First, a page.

Listening to Lou Rawls sing "Something Stirring in My Soul," recorded in 1966 for his Capitol release Carryin’ On, there’s little wonder why he became such an effective spokesman for the United Negro College Fund. While he’s addressing his no doubt fine lady friend, his relaxed suavity also speaks of pride and confidence. Here’s a man - a black man, no less - in total control of his bit of the universe, and ready and able to take command of some more, given the chance.
The Best of Lou Rawls: The Capitol Jazz and Blues Sessions leaves little room for doubt that Rawls’ body of work will survive long into the future, even though the man himself left us in January of this year, at the age of 72, lost to lung cancer. Even 40 or 45 years after their release, many of these 20 tracks are as hip as anything. I don’t know why we don’t hear his version of "God Bless the Child" at least once a week on the radio - it’s as perfect a rendering of Billie Holliday’s profound prayer as any - and just listen to him belt it on "Goin’ to Chicago Blues" or "How Long, How Long."
The big players of the time recognized his talents. Les McCann, Leroy Vinnegar, Benny Carter, Barney Kessel, Alvin Stoller, Richard "Groove" Homes, Herb Ellis and the disgracefully under-recognized Curtis Amy are among the jazz, soul and R&B masters who appear on these tracks. While this is always first and foremost Rawls’ disc, playing by the likes of pianist Tommy Strode or guitarist Ray Crawford add great value. Amy’s arrangements for Onzy Matthews’ orchestra are as exciting as Nelson Riddle’s famous charts. The disc also includes three previously unreleased songs that Rawls cut with Amy’s sextet in March 1963 - "Mean Old World," "Long Gone Blues" and "Fine and Mellow" - that, on their own, earn him a spot in the blues hall of fame and actually deserve the description "bonus tracks."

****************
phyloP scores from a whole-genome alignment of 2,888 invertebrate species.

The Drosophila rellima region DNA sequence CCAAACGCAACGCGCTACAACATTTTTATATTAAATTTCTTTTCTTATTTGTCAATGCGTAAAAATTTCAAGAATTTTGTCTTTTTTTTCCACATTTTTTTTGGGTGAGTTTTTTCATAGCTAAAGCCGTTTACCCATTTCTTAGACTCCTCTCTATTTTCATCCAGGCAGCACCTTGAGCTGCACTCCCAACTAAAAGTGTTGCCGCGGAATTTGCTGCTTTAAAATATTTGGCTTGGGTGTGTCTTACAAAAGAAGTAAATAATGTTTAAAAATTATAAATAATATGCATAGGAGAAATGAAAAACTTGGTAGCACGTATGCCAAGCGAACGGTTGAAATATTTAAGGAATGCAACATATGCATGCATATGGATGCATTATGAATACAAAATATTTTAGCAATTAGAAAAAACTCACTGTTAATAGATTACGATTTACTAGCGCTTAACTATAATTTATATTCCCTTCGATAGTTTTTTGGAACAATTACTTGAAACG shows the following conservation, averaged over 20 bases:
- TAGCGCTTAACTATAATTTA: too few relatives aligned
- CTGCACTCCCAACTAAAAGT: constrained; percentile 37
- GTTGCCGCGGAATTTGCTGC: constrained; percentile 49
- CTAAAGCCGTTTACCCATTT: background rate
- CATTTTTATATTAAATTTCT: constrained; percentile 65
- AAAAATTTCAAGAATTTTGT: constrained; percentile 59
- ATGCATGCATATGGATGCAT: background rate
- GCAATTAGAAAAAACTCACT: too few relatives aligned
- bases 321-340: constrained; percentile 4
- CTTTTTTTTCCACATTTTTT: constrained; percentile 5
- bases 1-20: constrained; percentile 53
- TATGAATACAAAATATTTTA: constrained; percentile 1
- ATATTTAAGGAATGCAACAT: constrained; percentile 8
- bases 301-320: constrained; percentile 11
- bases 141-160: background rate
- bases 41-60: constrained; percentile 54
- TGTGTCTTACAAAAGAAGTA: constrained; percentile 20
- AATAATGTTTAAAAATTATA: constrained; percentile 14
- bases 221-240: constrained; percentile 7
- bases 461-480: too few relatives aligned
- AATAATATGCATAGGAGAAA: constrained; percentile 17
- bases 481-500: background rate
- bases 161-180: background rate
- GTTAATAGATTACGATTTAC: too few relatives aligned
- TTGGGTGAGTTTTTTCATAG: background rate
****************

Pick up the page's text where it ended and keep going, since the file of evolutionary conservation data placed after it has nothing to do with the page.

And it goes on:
"Best of" albums often fail to meet their implicit promise, but compilation producer Michael Cuscuna rises to the challenge. In particular, he succeeds in capturing Rawls’ versatility, from his gospel roots on "Motherless Child" to his sexy swinging on "Nobody But Me," from the gritty and defiant ""Tobacco Road" to Randy Newman’s coolly pathological "Let’s Burn Down the Cornfield." His versions of "Georgia," with another excellent arrangement by Curtis Amy, is on par with Ray Charles’ (close to it, anyway), while "Why (Do I Love You So)" and "Street of Dreams" are as powerful as most anything Sinatra ever recorded, but with an extra, heaping serving of soul piled on. The first time I spun this disc, I had to go back and listen to "Street of Dreams" three more times.
This disc will no doubt reaffirm the admiration of long-time listeners and, I hope, turn on a whole new generation.